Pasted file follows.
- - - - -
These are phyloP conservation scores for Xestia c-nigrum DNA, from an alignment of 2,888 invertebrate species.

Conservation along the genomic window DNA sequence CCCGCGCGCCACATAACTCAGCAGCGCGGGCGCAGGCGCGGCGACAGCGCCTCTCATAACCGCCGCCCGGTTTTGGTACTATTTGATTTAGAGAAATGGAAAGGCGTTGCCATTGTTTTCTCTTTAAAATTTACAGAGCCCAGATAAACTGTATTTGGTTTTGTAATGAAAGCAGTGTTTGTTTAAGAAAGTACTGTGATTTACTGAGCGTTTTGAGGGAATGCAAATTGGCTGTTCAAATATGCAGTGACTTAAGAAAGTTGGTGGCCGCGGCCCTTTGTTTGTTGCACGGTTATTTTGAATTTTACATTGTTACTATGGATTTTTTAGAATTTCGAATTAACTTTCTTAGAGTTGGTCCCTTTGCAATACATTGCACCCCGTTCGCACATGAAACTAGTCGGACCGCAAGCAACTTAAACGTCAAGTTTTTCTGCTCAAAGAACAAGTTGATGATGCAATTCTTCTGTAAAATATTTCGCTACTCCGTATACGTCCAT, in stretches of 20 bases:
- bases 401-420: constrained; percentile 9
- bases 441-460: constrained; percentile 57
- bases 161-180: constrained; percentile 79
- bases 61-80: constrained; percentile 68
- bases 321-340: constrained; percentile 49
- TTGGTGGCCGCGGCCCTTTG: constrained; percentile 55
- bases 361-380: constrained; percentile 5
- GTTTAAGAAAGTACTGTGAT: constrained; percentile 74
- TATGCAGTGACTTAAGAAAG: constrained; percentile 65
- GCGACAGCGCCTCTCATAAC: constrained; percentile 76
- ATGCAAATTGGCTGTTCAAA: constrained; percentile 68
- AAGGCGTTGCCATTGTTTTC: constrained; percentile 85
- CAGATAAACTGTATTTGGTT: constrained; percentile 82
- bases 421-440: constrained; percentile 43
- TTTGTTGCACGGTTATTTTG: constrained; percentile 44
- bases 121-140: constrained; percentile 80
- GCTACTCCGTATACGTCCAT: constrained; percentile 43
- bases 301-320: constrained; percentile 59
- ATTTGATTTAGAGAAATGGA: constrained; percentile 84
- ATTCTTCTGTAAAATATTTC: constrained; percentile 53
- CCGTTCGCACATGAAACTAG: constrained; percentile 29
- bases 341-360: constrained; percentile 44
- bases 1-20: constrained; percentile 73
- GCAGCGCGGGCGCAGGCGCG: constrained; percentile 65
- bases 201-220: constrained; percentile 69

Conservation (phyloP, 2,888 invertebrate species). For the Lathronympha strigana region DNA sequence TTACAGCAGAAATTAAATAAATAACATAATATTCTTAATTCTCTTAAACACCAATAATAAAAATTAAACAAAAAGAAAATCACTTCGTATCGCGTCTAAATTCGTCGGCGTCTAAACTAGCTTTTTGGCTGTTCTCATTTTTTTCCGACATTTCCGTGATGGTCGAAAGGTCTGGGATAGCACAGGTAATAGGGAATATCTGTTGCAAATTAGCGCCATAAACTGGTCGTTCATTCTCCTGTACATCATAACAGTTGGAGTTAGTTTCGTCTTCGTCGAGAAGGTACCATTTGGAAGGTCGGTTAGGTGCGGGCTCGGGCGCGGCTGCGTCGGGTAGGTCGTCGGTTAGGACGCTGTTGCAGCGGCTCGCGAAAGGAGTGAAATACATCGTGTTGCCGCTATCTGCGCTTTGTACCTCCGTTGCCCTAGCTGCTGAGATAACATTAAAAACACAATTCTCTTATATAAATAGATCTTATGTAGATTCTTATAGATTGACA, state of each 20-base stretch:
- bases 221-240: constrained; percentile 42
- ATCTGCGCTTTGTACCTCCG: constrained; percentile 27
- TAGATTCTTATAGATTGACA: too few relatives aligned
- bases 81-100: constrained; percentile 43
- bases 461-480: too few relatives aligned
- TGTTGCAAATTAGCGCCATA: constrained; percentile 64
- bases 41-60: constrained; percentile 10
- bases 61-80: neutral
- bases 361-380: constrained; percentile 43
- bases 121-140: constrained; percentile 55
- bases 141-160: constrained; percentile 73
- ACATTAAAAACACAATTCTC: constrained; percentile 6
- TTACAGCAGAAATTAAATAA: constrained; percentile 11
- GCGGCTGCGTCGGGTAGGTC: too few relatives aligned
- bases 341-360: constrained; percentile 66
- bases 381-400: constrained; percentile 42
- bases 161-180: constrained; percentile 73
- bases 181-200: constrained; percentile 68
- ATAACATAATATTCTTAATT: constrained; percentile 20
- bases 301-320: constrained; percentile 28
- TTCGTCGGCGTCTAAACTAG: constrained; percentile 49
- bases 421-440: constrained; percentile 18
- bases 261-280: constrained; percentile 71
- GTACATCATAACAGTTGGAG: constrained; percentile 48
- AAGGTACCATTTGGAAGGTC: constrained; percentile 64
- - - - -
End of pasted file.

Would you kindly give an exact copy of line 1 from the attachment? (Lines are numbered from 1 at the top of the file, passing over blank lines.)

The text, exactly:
These are phyloP conservation scores for Xestia c-nigrum DNA, from an alignment of 2,888 invertebrate species.